Changing the Course of AIDS is an in-depth evaluation
of a new and exciting way to create the kind of much-needed
behavioral change that could affect the course of the global health
crisis of HIV/AIDS. This case study from the South African HIV/AIDS
epidemic demonstrates that regular workers serving as peer
educators can be as-or even more-effective agents of behavioral
change than experts who lecture about the facts and so-called
appropriate health care behavior.
After spending six years researching the response of large South
African companies to the epidemic that is decimating their
workforce as well as South African communities, David Dickinson
describes the promise of this grassroots intervention-workers
educating one another in the workplace and community-and the
limitations of traditional top-down strategies. Dickinson's book
takes us right into the South African workplace to show how
effective and yet enormously complex peer education really is. We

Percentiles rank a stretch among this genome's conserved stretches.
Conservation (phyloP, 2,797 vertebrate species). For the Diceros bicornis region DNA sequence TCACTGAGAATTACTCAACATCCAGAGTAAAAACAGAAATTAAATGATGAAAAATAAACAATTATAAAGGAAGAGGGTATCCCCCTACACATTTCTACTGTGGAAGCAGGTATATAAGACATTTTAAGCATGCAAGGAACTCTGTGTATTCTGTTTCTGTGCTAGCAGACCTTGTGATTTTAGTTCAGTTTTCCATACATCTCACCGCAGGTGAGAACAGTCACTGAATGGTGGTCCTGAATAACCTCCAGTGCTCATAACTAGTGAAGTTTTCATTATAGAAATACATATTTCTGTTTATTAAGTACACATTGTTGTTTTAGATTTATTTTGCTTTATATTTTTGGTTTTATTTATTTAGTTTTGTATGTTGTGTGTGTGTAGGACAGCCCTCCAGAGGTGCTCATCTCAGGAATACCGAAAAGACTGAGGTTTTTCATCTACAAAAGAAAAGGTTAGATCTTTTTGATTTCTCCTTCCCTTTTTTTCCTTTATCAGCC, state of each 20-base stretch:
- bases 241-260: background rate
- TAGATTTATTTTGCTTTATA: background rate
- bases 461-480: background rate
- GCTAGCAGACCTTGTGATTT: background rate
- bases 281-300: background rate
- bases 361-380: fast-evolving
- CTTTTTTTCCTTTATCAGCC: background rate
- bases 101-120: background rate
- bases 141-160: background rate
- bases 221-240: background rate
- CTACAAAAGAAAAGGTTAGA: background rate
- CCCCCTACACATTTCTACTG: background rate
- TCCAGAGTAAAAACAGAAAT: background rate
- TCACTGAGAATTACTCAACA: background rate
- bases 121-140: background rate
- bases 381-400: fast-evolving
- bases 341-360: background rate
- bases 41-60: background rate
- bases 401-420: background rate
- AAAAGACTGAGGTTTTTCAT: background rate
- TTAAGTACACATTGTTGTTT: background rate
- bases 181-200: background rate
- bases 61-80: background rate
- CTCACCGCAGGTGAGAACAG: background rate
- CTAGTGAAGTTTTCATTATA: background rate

see what it means when workers directly tackle the kinds of sexual,
gender, religious, ethnic, and broader social and political taboos
that make behavior change so difficult, particularly when that
behavior involves sex and sexuality.
Dickinson's findings show that people who are not officially
health care experts or even health care workers can be skilled and
effective educators. In this book we see why peer education has so
much to offer societies grappling with the HIV/AIDS epidemic and
why those interested in changing behaviors to ameliorate other
health problems like obesity, alcoholism, and substance abuse have
so much to learn from the South African example.
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